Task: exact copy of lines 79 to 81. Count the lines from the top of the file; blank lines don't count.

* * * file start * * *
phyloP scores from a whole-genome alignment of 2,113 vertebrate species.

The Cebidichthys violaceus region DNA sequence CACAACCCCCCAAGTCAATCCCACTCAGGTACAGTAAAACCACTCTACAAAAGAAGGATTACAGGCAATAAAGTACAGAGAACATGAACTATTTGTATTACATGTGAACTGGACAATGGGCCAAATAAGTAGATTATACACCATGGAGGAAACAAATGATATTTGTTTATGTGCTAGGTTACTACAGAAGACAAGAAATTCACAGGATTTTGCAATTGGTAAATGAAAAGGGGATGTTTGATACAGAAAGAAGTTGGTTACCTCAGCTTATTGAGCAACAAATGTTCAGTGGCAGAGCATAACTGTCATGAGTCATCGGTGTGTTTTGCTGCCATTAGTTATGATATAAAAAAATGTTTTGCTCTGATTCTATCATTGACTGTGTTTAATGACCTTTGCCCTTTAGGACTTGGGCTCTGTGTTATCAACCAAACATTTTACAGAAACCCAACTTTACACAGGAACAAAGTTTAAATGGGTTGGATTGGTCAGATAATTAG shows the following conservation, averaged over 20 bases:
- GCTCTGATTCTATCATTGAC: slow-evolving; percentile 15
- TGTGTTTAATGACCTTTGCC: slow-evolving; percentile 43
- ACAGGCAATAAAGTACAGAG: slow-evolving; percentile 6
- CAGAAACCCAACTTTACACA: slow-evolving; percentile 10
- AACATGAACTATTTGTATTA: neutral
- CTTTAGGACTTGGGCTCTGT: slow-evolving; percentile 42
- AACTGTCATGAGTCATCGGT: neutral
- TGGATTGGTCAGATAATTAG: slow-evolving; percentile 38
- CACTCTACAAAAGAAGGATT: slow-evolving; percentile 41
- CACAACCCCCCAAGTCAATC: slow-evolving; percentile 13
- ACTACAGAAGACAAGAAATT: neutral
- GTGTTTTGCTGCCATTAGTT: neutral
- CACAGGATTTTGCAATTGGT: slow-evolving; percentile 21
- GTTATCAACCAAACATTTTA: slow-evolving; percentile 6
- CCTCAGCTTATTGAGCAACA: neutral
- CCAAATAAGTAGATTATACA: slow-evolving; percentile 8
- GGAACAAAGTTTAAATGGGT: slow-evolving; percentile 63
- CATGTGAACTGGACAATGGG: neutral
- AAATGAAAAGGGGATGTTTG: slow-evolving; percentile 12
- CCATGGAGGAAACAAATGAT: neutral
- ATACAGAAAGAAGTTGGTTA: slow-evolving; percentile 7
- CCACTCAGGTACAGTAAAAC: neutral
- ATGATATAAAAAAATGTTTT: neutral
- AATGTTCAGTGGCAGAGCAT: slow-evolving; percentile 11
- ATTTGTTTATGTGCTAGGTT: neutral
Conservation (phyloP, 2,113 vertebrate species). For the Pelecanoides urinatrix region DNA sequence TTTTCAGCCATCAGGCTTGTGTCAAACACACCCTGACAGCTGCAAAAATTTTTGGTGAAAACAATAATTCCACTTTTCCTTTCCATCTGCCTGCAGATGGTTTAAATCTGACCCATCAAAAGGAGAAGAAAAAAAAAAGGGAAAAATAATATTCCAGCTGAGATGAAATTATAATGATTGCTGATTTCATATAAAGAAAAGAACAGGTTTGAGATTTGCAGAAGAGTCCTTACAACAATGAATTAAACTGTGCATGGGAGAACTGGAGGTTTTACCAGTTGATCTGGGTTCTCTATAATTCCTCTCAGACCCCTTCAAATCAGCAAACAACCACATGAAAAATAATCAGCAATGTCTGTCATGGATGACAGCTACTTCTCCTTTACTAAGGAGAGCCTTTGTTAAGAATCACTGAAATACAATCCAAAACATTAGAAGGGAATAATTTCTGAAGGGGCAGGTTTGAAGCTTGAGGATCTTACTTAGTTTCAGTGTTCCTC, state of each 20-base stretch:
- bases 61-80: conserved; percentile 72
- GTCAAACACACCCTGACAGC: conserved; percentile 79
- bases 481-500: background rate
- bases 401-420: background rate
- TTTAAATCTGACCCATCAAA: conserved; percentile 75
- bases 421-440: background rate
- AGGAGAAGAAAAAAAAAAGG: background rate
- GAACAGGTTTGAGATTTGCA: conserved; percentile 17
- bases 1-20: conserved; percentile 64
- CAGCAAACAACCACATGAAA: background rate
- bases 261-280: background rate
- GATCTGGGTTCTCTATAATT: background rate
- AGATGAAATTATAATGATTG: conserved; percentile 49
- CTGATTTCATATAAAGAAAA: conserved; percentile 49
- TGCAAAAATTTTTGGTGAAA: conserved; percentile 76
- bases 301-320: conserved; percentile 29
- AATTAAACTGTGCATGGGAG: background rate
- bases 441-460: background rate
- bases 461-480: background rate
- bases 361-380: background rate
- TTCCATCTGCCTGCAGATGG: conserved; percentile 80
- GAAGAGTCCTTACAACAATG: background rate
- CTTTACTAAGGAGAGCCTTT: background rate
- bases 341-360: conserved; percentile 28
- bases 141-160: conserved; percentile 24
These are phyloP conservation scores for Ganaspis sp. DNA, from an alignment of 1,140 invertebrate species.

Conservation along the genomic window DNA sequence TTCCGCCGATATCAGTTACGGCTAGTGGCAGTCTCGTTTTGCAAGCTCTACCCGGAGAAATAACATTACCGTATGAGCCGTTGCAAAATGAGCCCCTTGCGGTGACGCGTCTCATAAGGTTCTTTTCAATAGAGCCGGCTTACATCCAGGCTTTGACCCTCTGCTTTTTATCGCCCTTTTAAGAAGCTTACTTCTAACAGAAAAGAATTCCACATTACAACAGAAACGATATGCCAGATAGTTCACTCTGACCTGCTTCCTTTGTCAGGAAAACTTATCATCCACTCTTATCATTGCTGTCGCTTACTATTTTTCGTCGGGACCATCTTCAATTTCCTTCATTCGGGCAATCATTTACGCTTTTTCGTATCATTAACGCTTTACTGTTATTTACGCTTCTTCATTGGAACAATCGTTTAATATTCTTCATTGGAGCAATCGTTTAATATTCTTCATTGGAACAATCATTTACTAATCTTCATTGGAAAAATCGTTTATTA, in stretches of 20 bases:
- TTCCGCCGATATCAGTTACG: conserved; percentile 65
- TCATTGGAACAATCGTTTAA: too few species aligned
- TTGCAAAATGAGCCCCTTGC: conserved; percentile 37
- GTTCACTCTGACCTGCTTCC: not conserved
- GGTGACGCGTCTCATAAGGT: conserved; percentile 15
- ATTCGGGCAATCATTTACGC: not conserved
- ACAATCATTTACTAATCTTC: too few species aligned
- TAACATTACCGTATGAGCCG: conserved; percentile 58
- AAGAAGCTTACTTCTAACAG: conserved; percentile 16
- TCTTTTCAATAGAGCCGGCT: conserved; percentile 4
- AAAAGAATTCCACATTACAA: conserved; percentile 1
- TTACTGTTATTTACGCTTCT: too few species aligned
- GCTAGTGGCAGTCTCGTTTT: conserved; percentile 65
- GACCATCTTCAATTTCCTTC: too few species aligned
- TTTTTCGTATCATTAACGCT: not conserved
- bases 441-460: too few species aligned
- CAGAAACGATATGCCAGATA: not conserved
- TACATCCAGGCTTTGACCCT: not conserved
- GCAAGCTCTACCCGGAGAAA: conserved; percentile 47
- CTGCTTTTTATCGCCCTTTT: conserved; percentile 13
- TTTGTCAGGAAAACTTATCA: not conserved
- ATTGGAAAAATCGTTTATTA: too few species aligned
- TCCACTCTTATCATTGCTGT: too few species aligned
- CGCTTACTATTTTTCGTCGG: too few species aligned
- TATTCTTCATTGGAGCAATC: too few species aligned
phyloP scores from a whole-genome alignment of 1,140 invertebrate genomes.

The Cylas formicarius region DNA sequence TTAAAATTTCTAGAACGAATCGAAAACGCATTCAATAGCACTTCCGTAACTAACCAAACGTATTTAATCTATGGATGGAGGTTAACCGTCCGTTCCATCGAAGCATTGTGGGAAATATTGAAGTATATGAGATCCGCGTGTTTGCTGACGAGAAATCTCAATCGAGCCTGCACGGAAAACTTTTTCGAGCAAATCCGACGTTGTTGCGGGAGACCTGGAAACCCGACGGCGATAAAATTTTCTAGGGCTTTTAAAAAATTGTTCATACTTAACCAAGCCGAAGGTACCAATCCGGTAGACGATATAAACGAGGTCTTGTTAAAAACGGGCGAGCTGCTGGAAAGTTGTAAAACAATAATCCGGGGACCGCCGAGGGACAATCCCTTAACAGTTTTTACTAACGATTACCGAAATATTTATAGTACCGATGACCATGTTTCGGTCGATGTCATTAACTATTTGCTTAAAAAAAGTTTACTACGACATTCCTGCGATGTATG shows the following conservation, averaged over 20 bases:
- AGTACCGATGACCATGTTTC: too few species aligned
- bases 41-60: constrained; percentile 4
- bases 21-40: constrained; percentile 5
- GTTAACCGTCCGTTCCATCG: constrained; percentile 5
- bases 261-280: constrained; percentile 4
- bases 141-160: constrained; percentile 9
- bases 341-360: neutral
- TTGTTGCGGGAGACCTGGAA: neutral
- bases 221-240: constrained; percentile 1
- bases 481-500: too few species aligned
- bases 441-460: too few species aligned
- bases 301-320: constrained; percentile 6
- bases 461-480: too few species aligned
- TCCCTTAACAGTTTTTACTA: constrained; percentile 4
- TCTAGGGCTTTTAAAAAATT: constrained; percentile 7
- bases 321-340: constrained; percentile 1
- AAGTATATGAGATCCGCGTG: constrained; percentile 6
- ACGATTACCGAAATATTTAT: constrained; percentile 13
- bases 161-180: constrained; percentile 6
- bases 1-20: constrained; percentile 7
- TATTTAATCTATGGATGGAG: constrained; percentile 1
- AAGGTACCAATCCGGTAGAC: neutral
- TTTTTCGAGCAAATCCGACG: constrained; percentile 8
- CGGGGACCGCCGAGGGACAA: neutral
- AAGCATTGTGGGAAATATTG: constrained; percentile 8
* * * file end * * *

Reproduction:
- CGCTTACTATTTTTCGTCGG: too few species aligned
- TATTCTTCATTGGAGCAATC: too few species aligned
phyloP scores from a whole-genome alignment of 1,140 invertebrate genomes.